The pebbles undoubtedly formed a part of the contents of the stomach of the saurian, and had as certainly been gathered up by the animal from the distant beaches of the Benton sea. Professor Mudge states that many reptiles have this habit of swallowing stones; but in this, I think, he was in error. Certainly no other reptiles of the Kansas cretaceous have ever presented any evidence whatever of a similar habit, and, I think, among living reptiles few, except the crocodiles, are known to do so. The reptilian stomach never presents the strong, muscular structure of the gallinaceous birds, which thus use hard substances as an aid to digestion.
At first sight, it will seem remarkable that so monstrous an animal could have
From photograph - natural size.
(Unnumbered plate, Williston 1893 - Note this plate is not included in the JSTOR pdf)
122 KANSAS ACADEMY OF SCIENCE
retained in its alimentary canal solid objects so small as are some of these pebbles. But it is known that the crocodiles have a peculiarly small pyloric orifice, wholly preventing the passage of solid bodies, and all such, when taken into the stomach, whether bones or stones, must necessarily be digested, or worn down to an extremely small size, before passing into the intestinal canal. In this respect the pebbles show conclusively a similar disposition of the parts in the plesiosaurs. The food of the plesiosaurs must necessarily have been, from the comparatively small size of the mouth and the absence of any special means to aid in deglutition, the smaller animals that abounded in or upon the water, and this fact may perhaps account for the need of a more active digestion. Certainly nothing short of a small stone quarry would have given material aid to the digestive forces of the mosasaurs.
Not the least interesting fact connected with these pebbles is the indication they present of a color sense on the part of the reptiles, or, at least, that they selected the most conspicuous ones. It has been suggested that the stones might have received their shape from the action of the water, and that they, hence, need not have been long in the animal's stomach. This, however, is highly improbable; there is too much uniformity of shape among the smaller ones to have been caused by the action of water. Furthermore, it would have been hardly possible for the animal to have picked up such small stones as many of them are, and it is very evident that the stones were not accidentally swallowed. It is very probable that the pebbles originally were nearly the size of one's fist.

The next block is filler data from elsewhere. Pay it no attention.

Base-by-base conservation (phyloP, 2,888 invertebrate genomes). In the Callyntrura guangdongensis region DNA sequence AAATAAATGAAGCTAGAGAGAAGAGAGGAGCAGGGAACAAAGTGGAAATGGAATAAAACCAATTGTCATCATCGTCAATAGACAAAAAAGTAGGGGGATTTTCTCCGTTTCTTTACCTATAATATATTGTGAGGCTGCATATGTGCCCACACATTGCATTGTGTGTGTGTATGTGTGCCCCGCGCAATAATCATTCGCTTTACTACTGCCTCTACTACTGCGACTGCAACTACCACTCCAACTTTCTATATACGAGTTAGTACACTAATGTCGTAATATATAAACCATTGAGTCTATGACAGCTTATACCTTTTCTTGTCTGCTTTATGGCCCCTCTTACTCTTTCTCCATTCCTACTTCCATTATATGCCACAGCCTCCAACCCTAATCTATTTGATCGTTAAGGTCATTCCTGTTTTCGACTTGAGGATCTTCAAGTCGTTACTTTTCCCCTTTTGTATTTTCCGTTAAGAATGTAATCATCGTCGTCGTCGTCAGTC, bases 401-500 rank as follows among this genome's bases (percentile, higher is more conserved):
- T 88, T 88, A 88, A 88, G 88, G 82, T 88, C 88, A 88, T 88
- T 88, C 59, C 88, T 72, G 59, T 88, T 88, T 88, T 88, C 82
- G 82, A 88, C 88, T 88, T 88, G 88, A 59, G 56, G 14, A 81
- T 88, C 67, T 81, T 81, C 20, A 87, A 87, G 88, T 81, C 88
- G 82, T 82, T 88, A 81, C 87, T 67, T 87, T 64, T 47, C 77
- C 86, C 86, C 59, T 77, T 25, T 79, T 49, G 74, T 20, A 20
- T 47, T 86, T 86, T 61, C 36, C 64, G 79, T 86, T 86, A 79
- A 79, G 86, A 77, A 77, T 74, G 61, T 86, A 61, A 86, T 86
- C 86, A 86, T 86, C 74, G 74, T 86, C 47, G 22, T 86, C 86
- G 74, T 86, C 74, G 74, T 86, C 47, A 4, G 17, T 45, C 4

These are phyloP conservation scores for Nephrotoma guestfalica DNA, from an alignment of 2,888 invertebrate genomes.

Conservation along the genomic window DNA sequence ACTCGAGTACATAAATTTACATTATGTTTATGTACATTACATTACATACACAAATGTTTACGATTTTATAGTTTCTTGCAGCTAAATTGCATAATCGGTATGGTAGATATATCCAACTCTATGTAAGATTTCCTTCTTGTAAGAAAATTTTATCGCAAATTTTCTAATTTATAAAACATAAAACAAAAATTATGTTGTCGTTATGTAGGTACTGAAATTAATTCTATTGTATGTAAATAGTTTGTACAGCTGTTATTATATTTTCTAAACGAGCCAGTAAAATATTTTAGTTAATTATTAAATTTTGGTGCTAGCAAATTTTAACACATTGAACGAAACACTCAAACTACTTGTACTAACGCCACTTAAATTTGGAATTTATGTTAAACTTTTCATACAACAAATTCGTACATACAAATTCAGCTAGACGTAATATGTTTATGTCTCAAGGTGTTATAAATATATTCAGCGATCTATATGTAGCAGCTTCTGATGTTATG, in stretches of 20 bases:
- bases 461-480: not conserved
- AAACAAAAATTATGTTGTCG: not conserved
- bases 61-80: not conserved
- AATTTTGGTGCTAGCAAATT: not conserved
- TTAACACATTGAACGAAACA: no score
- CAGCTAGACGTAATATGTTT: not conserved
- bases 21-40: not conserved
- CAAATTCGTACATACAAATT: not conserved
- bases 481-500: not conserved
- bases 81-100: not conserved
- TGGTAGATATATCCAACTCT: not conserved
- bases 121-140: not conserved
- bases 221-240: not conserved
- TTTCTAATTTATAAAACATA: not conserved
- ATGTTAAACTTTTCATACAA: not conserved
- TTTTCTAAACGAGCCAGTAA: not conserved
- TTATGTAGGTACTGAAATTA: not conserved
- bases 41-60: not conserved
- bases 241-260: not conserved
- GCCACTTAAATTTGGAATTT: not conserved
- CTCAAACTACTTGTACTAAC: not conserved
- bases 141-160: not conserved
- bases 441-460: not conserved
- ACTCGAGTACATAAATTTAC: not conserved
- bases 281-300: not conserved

Yet more interesting is the light that is thrown upon the geography of the Benton sea at the time of the animal's existence. The red quartzite is apparently identical with that from Sioux City, and it is Professor Haworth's opinion that they all came from this reflection, or the region of the Black Hills. This is interesting both as indicating the shore lines at that time and the roving propensities of the animals.
Brown, B. 1904. Stomach stones and the food of plesiosaurs. Science, 20(501):184-185. (Gastroliths mixed with stomach contents in plesiosaurs)
Cicimurri, D.J. and Everhart, M.J. 2001. An elasmosaur with stomach contents and gastroliths from the Pierre Shale (Late Cretaceous) of Kansas. Kansas Academy of Science, Transactions 104(3-4):129-143.
Eastman, C.R. 1904. A recent paleontological induction. Science, N. S. 20(510):465-466. (Eastman attacks Brown's ideas (above) on gastroliths)
Everhart, M.J. 2000. Gastroliths associated with plesiosaur remains in the Sharon Springs Member of the Pierre Shale (late Cretaceous), western Kansas. Kansas Academy of Science, Transactions 103(1-2):58-69.
Everhart, M.J. 2004. Plesiosaurs as the food of mosasaurs; new data on the stomach contents of a Tylosaurus proriger (Squamata; Mosasauridae) from the Niobrara Formation of western Kansas. The Mosasaur 7:41-46.
Moodie, R.L. 1912. The "stomach stones" of reptiles. Science 35(897):377-378.
Williston, S.W. 1893. An interesting food habit of the plesiosaurs. Kansas Academy of Science, Transactions 13:121-122, 1 plate. (Gastroliths)
Williston, S.W. 1894. A food habit of the plesiosaurs. The American Naturalist 28(325):50. (Gastroliths)
Williston, S. W. 1904. The stomach stones of the plesiosaurs. Science (new series) 22:565.